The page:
Growing Blackberries (and Boysenberries)

Growing Blackberries (and Boysenberries)

Posted by subu9213 | On :March 21, 2013 | 6 Comments

Vicki W. inquired about growing blackberries.

Blackberries grow real well in McKinney, and I therefore assume they grow real well all throughout North Texas.  They are relatively low maintenance, and they’re perennial—so once they’re in, they’ll keep producing year after year.

In my current garden I grow boysenberries (which are a cross between blackberries and raspberries).  They consistently do well every year, and we love them.

When I first planted them I worked a few amendments into our horrid clay soil with a tiller, but I didn’t know what I was doing at the time and didn’t use near enough, and really didn’t even use the right amendments.  But as I said, the boysenberries have been prolific despite my mistakes, and I suspect they’d have done just as well if I simply plopped them into the hard, dense clay.  I’m not recommending that, however….

At the same time, I do NOT recommend planting them in a raised bed with the SFG soil mix, but in regular soil that you’ve improved with expanded shale and compost.

I also strongly recommend you buy thornless varieties of whatever type of berries you’re planting.

Black/boysenberries grow canes that need to be trellised.  Unlike grapes or peas that produce tendrils to grab hold of things, berry canes need to be secured.  The primary reason for trellising them is that, by nature, the end of the cane wants to bury itself in the ground to spawn new plants.  This isn’t necessarily bad, but it changes the plants’ primary goal from bearing fruit to propagating itself.  Assuming your goal is to eat fruit, you need to keep the ends of the canes off the ground.

You will not get fruit the first year, as fruit grows on year-old canes.  Beginning in Spring of the second year, last year’s canes will sprout new leaves as well as flowers that become berries.  The plant will also begin growing new canes for next year.  After the harvest is over, it is important to prune off all the canes that bore fruit.  It is also important to NOT prune the new canes that will bear fruit next year.

It is easiest to distinguish the two types of canes right after the harvest has ended, since you can easily identify which ones had contained berries.  Unfortunately, this occurs after the weather has turned miserably hot and steamy, so motivation to perform this task may be really low….  You can certainly prune at other times of the year; you just risk removing the wrong canes.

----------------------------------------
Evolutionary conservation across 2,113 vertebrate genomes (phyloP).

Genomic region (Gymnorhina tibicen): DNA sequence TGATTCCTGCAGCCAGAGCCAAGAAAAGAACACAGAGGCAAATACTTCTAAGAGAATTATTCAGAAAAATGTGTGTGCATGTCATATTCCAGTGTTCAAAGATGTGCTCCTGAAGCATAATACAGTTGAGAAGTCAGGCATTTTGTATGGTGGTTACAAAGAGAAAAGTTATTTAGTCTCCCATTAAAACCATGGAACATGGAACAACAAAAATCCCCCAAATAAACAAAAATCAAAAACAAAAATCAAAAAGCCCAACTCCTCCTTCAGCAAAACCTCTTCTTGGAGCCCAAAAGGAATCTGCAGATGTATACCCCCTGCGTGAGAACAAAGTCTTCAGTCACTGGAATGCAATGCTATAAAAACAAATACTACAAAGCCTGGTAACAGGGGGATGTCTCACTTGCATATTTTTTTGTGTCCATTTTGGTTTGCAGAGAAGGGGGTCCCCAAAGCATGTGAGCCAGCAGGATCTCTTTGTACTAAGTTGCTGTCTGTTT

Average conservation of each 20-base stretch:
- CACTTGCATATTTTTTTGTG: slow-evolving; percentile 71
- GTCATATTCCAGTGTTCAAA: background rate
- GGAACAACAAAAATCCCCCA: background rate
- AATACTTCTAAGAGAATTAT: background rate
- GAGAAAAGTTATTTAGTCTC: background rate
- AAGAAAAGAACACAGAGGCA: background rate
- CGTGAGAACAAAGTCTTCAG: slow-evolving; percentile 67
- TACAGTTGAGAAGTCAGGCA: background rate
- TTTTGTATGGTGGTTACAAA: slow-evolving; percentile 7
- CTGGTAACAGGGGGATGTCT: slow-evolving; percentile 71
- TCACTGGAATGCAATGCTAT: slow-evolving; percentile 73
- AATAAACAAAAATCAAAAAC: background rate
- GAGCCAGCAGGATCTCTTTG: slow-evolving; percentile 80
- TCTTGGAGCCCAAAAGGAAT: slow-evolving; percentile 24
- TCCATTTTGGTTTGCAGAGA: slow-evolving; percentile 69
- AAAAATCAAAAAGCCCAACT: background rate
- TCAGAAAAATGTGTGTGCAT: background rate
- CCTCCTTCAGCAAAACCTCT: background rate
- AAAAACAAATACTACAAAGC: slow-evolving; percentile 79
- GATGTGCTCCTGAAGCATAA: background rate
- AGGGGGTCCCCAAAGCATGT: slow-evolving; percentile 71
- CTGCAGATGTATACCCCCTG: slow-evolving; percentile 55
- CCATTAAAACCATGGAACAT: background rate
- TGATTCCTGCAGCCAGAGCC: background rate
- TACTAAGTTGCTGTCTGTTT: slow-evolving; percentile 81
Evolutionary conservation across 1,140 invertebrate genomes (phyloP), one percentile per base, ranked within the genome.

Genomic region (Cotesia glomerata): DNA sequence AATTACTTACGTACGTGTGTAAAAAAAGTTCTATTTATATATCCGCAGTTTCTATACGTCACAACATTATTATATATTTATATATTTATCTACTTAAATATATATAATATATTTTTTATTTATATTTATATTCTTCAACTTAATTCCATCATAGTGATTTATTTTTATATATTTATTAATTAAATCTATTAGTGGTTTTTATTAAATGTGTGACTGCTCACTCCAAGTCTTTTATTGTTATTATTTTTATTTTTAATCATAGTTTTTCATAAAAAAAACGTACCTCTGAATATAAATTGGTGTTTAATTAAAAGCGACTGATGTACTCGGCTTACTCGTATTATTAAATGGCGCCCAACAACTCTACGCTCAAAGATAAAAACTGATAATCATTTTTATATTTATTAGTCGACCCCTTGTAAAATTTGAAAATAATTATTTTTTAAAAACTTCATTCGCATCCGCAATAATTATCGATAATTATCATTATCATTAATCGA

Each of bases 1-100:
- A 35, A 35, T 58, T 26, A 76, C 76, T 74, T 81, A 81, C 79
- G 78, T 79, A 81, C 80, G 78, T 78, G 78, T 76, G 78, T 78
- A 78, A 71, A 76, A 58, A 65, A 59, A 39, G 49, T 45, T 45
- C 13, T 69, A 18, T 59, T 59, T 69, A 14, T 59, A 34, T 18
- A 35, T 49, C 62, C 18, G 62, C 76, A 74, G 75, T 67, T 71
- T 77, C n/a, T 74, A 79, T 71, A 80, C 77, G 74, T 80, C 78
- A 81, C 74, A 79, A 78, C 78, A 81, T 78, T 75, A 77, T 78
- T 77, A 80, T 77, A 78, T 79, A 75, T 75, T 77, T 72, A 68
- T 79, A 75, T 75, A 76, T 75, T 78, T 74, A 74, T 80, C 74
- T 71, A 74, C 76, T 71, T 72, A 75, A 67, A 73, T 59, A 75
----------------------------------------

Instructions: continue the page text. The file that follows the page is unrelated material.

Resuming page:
I spray the leaves of my plants with “living” compost tea every 2 weeks during the growing season, and fertilize them with high-quality compost, and also keep the soil below them well mulched (to retain moisture and discourage weeds).

The other challenge with berries is predators—mainly birds.  You essentially have two options: plant so many berry plants that you can still harvest how much you want despite the loss from birds, or build a “cage” around the plants to keep birds out.  I need to write a whole separate blog addressing this bird guard issue, because it pertains to way more than just blackberries….

As with anything, when you’re first starting out you may feel it’s not worth it: soil amendments cost money, the plants cost money and time and effort, and then building a bird guard costs money, time and effort, and you don’t even get one single berry for 15 months or so after you put in the plants.  And the first harvest, to be honest, won’t be that impressive (at least compared to all subsequent harvests), so that you may be thinking that each one of these stupid berries possibly cost you 25¢ apiece.

But if you go ahead and pay the price now, you will be really glad you down the road.

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6 thoughts on “Growing Blackberries (and Boysenberries)

    • This works so well- I have been using this method for all my berries. I feel that it probably helps to clean any dirt or bugs off too. White vinegar is a great cleansing agent. Thanks so much. Haven’t had 1 single moldy blackberry, blueberry, or strawberry this season!

  1. They SHOULD be planted in the spring (same time as strawberries). However, if you have a spot where they are shaded from the worst of the afternoon sun, and you keep them really well-watered, you should still be successful putting some in now. They will only grow fruit next year on vines they grow this year, so to me it’s worth the gamble.
    The only “variety” I recommend is THORNLESS!!!
    That said, order them from a local grower like Bob Wells Nursery. This ensures the variety is suited to Texas (vs. shipped in from a cooler climate).

  2. I’ve been trying to grow Heritage raspberries too, only to see them produce very little fruit each year. Usually, bugs get them before I do anyway! LIke you say, cultivated raspberries simply don’t like TN hot summers. I was ecstatic to find wild black raspberry bush growing along our driveway! They are already ripe and it’s only late May. Thank God,there is PLENTY of wild red raspberries in my area too. Iam so happy to have some wild berries around. They are just so precious.

  3. In the Pacific North West we have tiny gem like blackberries that we crave. To find a patch is to find treasure. We guard our secret but share our wealth. Besides the jams and pies of summer, I make an ice cream that includes the buds from a sprig of lavender. I LOVE lavender-wild blackberry ice cream. If the picking is not as good, forcing me to choose between pie and ice-cream, than I make a lavender-vanilla or a lavender-lemon ice cream to top that pie. YUM

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